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Cognitive Behavioral Therapy (CBT) is an evidence-based treatment that helps patients become aware of inaccurate or negative thinking so they can view challenging situations more clearly and respond to them in a more effective way.

It is a more structured approach to therapy that focuses on a patient’s perceptions and narratives. It emphasizes the way people think about events and how this affects their feelings and behaviors. By identifying how the patient interprets life events, the therapist and patient can work together to reframe the patient’s thoughts to positively influence how they feel and respond.

A large part of CBT involves helping patients “unlearn” their problematic thinking and set goals to practice outside of therapy sessions. The aim of CBT is to help patients develop successful coping strategies to feel better and act in more positive ways.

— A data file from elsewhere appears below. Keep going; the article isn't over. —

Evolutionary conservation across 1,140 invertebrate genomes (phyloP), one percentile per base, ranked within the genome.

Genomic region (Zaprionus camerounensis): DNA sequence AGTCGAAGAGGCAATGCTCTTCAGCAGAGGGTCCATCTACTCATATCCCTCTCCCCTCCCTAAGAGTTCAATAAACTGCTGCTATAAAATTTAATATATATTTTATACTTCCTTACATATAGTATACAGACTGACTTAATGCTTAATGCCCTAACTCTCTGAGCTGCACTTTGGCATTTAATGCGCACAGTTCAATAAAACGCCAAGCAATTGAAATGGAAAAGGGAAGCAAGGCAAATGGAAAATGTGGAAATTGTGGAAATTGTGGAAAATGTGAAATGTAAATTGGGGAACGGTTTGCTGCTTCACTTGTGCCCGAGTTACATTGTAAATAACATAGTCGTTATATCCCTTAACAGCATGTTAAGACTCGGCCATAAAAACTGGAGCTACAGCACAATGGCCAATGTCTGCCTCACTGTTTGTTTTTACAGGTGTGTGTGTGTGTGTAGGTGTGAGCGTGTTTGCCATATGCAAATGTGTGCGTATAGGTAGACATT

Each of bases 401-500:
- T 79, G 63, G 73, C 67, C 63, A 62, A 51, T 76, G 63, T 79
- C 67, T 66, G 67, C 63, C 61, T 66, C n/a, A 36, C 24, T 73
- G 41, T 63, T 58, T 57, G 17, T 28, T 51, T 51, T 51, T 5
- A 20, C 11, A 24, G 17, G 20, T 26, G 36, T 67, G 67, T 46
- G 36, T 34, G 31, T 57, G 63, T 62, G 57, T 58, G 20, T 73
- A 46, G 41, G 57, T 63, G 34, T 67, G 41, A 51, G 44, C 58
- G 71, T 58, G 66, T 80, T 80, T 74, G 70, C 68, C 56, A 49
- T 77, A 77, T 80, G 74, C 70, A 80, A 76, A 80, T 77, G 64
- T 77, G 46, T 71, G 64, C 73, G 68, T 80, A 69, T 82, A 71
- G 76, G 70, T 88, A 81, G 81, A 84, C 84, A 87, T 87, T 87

CBT can be a very helpful approach ― either alone or in combination with other therapies ― for treating mental health disorders such as depression, post-traumatic stress disorder (PTSD), eating disorders and anxiety. CBT can provide effective strategies and tools to help anyone learn how to better-manage stressful life situations.